The film is moving on a high level of tension and thrill, which is even the more striking as there is actually not much happening at all. Often, we merely accompany the policemen on their work. Fortunately, director Yau learned enough from Johnnie To to easily work in a certain kind of basic tension into his film. Many cuts make even the smallest of routines of the policemen seem interesting and of importance, and also ensure a very dynamic pacing. Thus, the movie never runs the risk to become dull, even if from the second half on we get the feeling that the case revolving around Shan also is just a routine job, and that we won't get to see anything outstanding here.
Luckily, there is a small twist thrown into the movie and we have to realize that Shan also knows quite a lot of the work of a SU-member. The one who proves to have the best mental capacity, a keen mind and an extraordinary memory, will win this enthralling game. Shan leaves no doubt that he is a smart and worthy opponent, who eventually becomes a real danger to the special unit.
Adding to the tense atmosphere is a nice soundtrack by Guy Zerafa. When are his great soundtracks finally getting a release? But back to topic: Director Yau also bestows a slightly sarcastic note upon the voyeuristic aspect of his film. A very nice scene is the one in which Shan clashes with one of his subordinates, leading to a violent argument, until the ones involved, one after another take notice of a woman across the street, who is undressing herself in front of the window. This is a refreshing way of realising tension from such a hostile situation.
The movie is carried by the great acting efforts of veterans Simon Yam and Tony Leung Ka-fai. Yam convinces as the aged mentor, who is almost depicting something like a father figure for Piggy. His performance is very charismatic, even though his artificial belly is rather superfluous. Sure, he may have gotten a bit fat for this role, but obviously part of his tummy is fake.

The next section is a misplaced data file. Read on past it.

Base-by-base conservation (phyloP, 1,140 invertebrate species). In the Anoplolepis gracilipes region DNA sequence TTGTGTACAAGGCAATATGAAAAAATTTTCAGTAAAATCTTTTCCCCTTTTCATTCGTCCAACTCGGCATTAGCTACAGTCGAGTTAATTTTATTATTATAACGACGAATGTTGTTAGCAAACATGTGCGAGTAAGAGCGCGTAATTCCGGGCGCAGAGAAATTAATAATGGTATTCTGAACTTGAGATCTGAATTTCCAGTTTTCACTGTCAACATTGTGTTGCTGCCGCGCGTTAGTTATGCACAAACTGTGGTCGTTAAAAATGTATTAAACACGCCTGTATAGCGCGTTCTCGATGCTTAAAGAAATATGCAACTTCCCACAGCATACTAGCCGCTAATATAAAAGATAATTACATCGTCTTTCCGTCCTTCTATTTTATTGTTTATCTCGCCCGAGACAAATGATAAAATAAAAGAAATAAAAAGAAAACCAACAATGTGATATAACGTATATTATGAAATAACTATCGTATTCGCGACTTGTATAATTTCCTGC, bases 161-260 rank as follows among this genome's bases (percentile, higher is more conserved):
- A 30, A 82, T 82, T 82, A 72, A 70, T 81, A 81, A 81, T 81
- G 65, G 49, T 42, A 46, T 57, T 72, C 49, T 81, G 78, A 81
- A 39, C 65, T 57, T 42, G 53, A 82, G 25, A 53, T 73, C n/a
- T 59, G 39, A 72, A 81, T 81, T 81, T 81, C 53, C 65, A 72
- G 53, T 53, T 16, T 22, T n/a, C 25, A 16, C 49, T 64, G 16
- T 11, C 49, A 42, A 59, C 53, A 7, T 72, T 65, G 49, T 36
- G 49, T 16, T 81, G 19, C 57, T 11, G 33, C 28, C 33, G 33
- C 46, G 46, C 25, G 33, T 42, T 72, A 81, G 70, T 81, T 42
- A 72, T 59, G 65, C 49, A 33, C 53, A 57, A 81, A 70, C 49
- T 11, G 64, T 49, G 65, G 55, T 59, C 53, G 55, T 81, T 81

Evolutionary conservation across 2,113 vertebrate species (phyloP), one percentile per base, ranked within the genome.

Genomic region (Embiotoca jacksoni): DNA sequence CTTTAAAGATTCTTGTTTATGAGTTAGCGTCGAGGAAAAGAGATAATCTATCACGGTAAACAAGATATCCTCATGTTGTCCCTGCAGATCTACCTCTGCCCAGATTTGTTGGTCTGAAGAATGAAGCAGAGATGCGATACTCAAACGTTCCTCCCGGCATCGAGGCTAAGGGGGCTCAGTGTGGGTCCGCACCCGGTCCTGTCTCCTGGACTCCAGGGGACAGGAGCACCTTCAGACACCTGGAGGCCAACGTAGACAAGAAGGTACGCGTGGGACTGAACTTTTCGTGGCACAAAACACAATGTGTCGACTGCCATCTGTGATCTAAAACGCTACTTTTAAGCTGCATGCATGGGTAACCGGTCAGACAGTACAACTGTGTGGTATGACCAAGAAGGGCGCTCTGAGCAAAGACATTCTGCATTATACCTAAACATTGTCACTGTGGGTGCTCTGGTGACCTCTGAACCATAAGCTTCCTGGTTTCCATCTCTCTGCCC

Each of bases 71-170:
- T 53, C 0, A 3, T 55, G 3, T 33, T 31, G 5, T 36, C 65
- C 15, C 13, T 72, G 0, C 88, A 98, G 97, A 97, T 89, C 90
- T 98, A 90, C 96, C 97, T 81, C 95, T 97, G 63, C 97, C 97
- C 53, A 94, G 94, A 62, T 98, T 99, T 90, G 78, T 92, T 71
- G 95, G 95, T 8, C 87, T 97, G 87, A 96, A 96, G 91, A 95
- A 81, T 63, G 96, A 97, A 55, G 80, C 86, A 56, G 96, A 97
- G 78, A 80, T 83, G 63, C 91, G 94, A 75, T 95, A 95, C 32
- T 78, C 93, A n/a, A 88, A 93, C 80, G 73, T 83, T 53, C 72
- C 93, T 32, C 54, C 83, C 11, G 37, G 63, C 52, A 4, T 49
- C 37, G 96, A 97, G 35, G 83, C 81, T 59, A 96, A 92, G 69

Yam's opponent is portrayed by Tony Leung with great coolness and a certain kind of inscrutableness. Besides some of the obligatory Milkyway faces, we also have Kate Tsui in this picture. Being a former Miss Hong Kong and TVB star she naturally looks a bit shallow in her first movie when compared to Yam and Leung, but hey, who wouldn't? Still, actually, she shows some talent and can convey her emotions especially well. She may have got what it takes to be more than just the cute supporting actress. Interestingly enough, the film even grants her a lot of space towards the end, so that later on she actually stands in the movie's focus.
Of course, "Eye in the Sky" is full of coincidences, that sometimes seem a bit contrived. However, as it is often the case in HK-movies karma is playing a big role in this thriller, too. Everyone gets what he deserves in the end, and this even rather unceremoniously at times. This also means that the film heads for a less nihilistic ending than what we are used to see, mainly because of the nature of the characters the thriller portrays. That's different from the usual stuff and a welcome change. Still, it seems somewhat wrong that Shan and Dog-Head make such grave errors later on, the way the movie wants to sell them to us. For this, the two were just too smart before.
Apart from some flaws and conincidences when it comes to the script, "Eye in the Sky" actually proves to be a well-done thriller, that underlines once again, that HK-cinema still isn't dead.